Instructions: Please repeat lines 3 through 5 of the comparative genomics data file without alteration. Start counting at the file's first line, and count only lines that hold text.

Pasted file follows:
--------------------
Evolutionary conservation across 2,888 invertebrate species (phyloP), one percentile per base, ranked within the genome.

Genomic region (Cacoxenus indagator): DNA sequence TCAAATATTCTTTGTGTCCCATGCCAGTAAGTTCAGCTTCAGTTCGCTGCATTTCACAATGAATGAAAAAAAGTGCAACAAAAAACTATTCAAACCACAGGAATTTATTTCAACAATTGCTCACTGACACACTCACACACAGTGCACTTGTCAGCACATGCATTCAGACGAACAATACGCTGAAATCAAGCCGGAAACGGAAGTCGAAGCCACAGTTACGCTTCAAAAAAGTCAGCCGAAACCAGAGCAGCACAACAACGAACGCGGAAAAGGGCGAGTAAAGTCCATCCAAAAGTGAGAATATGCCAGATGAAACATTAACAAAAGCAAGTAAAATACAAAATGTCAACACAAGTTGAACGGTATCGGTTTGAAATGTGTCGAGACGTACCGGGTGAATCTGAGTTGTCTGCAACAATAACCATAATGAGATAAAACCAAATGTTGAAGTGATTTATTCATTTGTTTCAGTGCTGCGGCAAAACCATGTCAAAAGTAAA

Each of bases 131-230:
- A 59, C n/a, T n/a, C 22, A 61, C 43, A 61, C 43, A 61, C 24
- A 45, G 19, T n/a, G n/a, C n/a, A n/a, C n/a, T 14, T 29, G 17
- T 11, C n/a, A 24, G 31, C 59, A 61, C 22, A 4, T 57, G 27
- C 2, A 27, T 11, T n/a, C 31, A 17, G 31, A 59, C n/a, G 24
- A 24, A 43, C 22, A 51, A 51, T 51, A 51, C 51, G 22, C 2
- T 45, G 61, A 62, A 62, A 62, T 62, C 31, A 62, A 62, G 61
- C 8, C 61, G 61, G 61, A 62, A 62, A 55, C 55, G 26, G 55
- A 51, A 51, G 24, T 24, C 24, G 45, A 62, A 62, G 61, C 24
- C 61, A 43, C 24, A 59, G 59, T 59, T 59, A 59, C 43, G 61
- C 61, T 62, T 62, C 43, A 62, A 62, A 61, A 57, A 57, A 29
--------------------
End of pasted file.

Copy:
Each of bases 131-230:
- A 59, C n/a, T n/a, C 22, A 61, C 43, A 61, C 43, A 61, C 24
- A 45, G 19, T n/a, G n/a, C n/a, A n/a, C n/a, T 14, T 29, G 17